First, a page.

How to be more excellent to each other--and yourself
Wednesday, December 16, 2009
An introduction to existentialism
After we're dead, it is only a matter of time until everyone around us forgets all about us. Not only that, but within millions of years (maybe even billions), the sun will have destroyed everything on earth, and nothing any of us have ever done will seem to have mattered. So it seems like, based on this radical contingency of life, our lives seem absurd and meaningless. A contemporary philosopher (and I wish I could say who--I am a man of many facts, but few citations) once responded to this concern with the following: would life be any less absurd, any less meaningless, if we didn't die? A world where everyone lives for eternity seems like it would be just as absurd, just as meaningless. The same goes for the universe being here in the first place. The universe has only "what", and it does not care about your "why".
There is another end to the absurdist argument, and it is this: nothing in our lives has meaning outside of its cultural context. Similar to the way that a gas planet is a mass held together by nothing but its own gravitational force, culture is a web of relationships held together only by shared, agreed-upon meaning, and nothing else. This leaves us free to assign our own meanings to things in life, since these meanings are radically contingent, and so are any roles that our culture has prescribed for us. The trade-off, of course, is that this rejection of one's own culture will alienate oneself from that culture. But for one to live up to one's full potential as a human being, this rejection and subsequent alienation can sometimes be necessary for happiness and well-being.
Here is a brief bibliography for learning about existentialism from its source materials:
Being and Time, by Martin Heidegger. This is one of those books that philosophers call "difficult," often read only in upper division and graduate-level courses, so feel free to skip it. I put it here mostly because I would call Heidegger the godfather of existentialism. Grandfather? I mean that, even if he himself isn't quite an existentialist, without Being and Time, what we call existentialism might not even have existed. (The movement itself is radically contingent!) Being-in-the-World by Hubert Dreyfus is generally accepted to be the best commentary out there for understanding Being and Time, and it just so happens that Futurama's Professor Fernswarthy is based upon Dreyfus. Anyway, the best stuff in Heidegger is in Division One, and you shouldn't go further into Division Two than section II or III. After that, Heidegger tries to derive time from being itself, and later philosophers have shown him to be incorrect.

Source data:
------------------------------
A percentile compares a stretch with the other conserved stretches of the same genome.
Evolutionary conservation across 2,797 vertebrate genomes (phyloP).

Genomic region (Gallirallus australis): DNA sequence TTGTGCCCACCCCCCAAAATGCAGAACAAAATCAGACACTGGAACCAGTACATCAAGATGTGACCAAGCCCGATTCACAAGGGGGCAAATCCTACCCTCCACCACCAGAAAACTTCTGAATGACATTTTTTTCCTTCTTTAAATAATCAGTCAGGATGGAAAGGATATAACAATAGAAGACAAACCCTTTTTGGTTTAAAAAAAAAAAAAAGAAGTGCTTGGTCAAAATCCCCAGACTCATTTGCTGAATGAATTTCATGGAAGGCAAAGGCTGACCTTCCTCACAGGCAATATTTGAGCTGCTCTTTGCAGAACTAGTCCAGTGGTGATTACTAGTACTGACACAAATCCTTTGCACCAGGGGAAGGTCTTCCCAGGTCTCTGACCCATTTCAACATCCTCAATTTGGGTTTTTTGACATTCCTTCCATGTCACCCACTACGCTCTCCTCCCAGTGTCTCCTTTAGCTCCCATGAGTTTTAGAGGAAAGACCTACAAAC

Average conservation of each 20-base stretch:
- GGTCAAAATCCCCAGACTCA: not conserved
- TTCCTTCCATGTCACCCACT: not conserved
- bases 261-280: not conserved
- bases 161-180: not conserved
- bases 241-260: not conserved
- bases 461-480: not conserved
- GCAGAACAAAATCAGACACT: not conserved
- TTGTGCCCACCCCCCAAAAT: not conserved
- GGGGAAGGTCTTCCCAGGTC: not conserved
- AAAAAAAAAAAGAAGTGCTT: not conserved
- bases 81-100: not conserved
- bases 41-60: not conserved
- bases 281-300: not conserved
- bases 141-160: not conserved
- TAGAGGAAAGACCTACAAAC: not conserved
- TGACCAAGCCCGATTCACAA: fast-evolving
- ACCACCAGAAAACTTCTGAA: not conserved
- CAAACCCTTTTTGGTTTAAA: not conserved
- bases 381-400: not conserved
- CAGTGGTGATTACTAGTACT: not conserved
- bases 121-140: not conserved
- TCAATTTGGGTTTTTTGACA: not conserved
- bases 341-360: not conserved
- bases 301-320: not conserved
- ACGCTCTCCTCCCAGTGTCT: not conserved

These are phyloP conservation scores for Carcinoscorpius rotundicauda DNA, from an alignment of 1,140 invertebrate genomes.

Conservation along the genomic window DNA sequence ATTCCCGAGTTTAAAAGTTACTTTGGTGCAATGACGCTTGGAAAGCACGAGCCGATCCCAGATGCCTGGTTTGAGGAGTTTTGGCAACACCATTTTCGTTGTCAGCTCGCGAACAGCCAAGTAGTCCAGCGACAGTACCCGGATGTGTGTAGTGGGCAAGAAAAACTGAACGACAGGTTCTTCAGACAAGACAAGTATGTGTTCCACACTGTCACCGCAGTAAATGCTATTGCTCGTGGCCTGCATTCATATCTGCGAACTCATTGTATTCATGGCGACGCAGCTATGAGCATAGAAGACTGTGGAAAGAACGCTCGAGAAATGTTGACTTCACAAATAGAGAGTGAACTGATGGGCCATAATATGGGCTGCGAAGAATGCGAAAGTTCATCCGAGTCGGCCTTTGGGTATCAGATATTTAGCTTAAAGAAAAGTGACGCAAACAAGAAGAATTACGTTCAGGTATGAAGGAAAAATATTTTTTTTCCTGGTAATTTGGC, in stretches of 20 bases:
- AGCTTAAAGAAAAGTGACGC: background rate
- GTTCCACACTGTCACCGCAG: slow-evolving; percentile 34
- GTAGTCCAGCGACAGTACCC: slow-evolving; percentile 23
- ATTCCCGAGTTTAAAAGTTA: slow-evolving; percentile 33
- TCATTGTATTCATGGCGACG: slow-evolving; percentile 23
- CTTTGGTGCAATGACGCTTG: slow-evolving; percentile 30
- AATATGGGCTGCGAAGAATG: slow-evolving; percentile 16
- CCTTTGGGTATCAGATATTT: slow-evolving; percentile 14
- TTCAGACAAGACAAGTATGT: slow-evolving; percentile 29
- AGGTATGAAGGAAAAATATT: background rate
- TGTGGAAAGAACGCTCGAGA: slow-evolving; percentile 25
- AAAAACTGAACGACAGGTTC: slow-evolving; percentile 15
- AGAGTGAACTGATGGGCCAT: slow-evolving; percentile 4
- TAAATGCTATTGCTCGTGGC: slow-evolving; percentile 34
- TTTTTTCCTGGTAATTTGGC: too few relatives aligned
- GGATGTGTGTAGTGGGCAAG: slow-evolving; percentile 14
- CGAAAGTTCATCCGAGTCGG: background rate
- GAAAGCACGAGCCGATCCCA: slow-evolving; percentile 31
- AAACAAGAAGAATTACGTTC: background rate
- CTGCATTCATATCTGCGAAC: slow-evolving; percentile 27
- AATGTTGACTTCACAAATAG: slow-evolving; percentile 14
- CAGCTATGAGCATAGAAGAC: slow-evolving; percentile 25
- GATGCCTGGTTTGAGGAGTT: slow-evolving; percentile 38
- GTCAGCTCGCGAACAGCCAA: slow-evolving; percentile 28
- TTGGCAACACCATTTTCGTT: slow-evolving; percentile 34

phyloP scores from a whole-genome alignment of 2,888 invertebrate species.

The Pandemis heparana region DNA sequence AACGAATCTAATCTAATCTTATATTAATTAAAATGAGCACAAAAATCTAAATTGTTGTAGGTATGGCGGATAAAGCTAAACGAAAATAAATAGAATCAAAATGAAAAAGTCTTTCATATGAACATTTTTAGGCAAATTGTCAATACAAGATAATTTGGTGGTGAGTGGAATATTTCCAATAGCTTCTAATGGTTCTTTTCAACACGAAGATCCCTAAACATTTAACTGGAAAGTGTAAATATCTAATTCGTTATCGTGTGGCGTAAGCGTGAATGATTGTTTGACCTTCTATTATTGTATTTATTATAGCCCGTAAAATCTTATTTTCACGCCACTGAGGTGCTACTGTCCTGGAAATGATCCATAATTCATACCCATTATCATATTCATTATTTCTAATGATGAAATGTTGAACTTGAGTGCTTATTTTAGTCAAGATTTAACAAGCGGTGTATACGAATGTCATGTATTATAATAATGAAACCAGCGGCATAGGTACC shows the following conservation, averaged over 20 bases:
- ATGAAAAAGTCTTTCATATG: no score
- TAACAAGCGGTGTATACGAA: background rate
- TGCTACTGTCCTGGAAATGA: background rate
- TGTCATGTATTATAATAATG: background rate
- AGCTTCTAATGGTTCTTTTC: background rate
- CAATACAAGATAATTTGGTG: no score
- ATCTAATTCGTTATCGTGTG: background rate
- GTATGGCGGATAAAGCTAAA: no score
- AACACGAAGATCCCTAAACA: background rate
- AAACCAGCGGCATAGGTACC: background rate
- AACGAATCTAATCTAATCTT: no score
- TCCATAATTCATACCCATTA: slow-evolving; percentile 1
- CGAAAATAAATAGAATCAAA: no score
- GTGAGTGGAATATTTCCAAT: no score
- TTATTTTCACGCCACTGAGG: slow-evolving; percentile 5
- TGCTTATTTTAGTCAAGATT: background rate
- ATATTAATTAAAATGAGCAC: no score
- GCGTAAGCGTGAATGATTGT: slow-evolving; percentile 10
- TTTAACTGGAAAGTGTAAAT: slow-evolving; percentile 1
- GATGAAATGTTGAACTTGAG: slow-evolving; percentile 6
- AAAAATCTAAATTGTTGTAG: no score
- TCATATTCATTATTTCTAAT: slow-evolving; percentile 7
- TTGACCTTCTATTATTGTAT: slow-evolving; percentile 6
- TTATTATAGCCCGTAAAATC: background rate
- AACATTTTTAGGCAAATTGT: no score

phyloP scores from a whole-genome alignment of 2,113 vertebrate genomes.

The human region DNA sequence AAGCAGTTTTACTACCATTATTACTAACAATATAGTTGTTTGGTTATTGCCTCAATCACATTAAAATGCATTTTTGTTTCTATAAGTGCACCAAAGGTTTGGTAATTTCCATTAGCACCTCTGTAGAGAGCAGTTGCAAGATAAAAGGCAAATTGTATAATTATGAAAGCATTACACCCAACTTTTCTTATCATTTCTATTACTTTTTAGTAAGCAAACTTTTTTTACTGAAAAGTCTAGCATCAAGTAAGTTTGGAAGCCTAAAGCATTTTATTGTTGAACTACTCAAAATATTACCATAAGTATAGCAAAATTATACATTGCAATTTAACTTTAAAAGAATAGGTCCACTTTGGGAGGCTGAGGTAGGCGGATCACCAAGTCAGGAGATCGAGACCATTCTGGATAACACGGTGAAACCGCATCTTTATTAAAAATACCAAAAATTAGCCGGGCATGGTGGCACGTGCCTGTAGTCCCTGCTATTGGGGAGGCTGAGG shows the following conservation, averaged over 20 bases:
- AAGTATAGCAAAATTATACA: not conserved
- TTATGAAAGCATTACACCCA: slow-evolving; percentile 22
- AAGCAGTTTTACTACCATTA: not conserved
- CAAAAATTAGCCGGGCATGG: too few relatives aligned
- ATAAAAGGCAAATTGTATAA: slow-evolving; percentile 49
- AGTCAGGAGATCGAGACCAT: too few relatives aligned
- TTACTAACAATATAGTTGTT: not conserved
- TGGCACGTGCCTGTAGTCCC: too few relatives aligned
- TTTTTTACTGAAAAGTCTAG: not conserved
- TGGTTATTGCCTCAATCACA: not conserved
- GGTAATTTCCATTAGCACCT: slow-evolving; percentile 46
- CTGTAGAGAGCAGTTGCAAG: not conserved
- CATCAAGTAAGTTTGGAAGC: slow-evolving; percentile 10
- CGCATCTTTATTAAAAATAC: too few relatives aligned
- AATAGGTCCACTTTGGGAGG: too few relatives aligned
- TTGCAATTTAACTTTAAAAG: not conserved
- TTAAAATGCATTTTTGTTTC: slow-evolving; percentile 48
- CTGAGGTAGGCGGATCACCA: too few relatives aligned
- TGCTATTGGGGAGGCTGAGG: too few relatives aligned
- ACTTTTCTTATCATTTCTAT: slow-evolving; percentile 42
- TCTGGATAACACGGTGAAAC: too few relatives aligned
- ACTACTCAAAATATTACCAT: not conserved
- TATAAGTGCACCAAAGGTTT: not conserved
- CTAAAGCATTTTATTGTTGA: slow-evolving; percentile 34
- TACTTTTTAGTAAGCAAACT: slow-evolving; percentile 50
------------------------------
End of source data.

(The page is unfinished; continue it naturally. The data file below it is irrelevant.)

Being and Nothingness, by Jean-Paul Sartre. I haven't read more than a few pages of this, but more than any other book, this is the one people think of when they think of existentialism. Dreyfus once said in a lecture that it was a brilliant misreading of Heidegger. "You would have to be a genius to get Heidegger wrong the way that Sartre does."
The Myth of Sisyphus, by Albert Camus. Most of the vocabulary surrounding talks of existentialism comes from this essay (not to mention many of the ideas that are in the above Dinosaur Comic), though I haven't read it myself. It's, um, it's on my reading list. He wrote something of a sequel, called The Rebel, which I am reading right now. I think I'd understand the sequel better if I read the first one.
I think that list is in ascending order of relevancy? But I kind of look at it as being descending order of academicness, because I tend to think of myself as an academic before anything. If you are looking for some secondary source about existentialism in general, which draws upon these source materials, I have no idea how to help you. Maybe there's an "Existentialism For Dummies" book out there. But I'll tell you now that if you only read that secondary source, or only read The Myth of Sisyphus, you are going to sound like a freshman philosophy student when talking about the subject. This is only a good idea if you are in high school, and you can impress those around you with fancy philosophy talk.
If you are that dude in high school who is trying to impress ladies, you should also read The Second Sex, by Simone de Beauvoir (or, better yet, read the original French, where it is Le Deuxième Sexe). "You got your philosophy in my second-wave feminism!" "You got your second-wave feminism in my philosophy!" In addition to having the potential to be more impressive, the words inside the book have the potential to make you talk to women as if they are other human beings, rather than just something warm to put your dick in.